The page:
If your carseat is installed properly, it should not move more than 1″ in either direction when tugged at the belt-path. In order to achieve this tight fit, your carseat must be locked in by the seat-belt system. Most vehicle seat-belt systems manufactured after 1996 have some sort of locking mechanism as required by the lockability standards. If your seat-belt system does not lock (or hold the seat tight), you will need to use a locking clip. On this page you will find information on seat-belt systems and locking clips – when to use them, when not to use them, and how to use them.
Retractors, Latchplates, and Locking Clips
How to tell what type of retractor you have:
1. A retractor is the mechanism that winds the seat-belt in and out. It is also what locks the seatbelt during a sudden stop or crash. There are 3 types of retractors, which are defined below:
1. Emergency Locking Retrator (ELR) – An ELR allows the free-flowing movement of the seatbelt. It locks up only when the vehicle or passenger moves or stops suddenly. An ELR will not hold a car seat tight in the car by itself, but it will lock in the event of a crash.
2. Automatic Locking Retractor (ALR) – An ALR is a type of retractor that remains locked after it is pulled out. As the seat-belt webbing is winding back into the ALR, it locks and prevents the seatbelt from being pulled back out.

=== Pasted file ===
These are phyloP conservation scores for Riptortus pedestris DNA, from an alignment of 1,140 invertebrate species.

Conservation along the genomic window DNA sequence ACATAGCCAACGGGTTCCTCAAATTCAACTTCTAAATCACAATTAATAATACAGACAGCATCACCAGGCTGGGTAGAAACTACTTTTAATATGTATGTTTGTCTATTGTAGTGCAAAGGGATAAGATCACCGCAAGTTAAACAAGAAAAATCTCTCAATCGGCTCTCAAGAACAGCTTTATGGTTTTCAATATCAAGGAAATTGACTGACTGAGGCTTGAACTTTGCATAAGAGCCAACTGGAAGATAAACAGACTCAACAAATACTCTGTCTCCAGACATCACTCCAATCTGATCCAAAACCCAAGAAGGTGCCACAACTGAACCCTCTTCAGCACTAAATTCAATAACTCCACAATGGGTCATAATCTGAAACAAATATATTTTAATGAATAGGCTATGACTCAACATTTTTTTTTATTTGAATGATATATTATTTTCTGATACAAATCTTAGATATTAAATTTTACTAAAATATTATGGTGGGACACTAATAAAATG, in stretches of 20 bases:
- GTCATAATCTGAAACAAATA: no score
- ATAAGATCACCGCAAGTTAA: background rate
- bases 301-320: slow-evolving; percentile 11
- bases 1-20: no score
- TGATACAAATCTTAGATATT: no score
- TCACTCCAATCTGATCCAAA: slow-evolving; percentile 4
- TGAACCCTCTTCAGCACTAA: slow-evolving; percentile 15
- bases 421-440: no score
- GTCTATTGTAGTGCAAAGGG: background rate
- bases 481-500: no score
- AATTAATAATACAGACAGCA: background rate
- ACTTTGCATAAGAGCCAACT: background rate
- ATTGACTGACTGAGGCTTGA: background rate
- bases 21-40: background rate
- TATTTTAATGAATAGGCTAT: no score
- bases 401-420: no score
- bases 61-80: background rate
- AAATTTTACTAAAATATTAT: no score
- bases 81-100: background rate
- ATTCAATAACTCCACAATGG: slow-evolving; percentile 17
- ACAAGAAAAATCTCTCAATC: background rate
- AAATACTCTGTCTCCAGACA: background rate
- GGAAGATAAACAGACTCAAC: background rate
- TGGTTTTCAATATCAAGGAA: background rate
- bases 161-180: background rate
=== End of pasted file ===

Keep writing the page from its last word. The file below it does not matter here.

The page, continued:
3. Switchable Retractor – A switchable retractor is designed to be used 2 ways – as an ELR for an adult or as an ALR for a child. Most switchable retractors can be turned from ELR to ALR by pulling the seat belt all the way out of the retractor. As the webbing rewinds, it should lock and prevent the seatbelt from being pulled back out.
2. Listed below are very simple tests to determine what type of retractor you have in your vehicle:
A. Testing for an ALR:
1. Slowly pull the seatbelt half-way out of the retractor.
2. Let the seatbelt rewind several inches.
3. Tug on the seatbelt, trying to pull it back out of the retractor. If it holds locked, you have an ALR.
B. Testing for a Switchable Retractor:
1. Slowly pull the seatbelt all the way out of the retractor.
2. Slowly let the seatbelt rewind into the retractor several inches.
3. Tug on the seatbelt, trying to pull it back out of the retractor. If it stays locked and doesn’t rewind, it is a switchable retractor.
C. Testing for an ELR:
1. If both of the above tests fail and you can still freely pull the webbing out of the retractor, you have an ELR.
The different types of latchplates: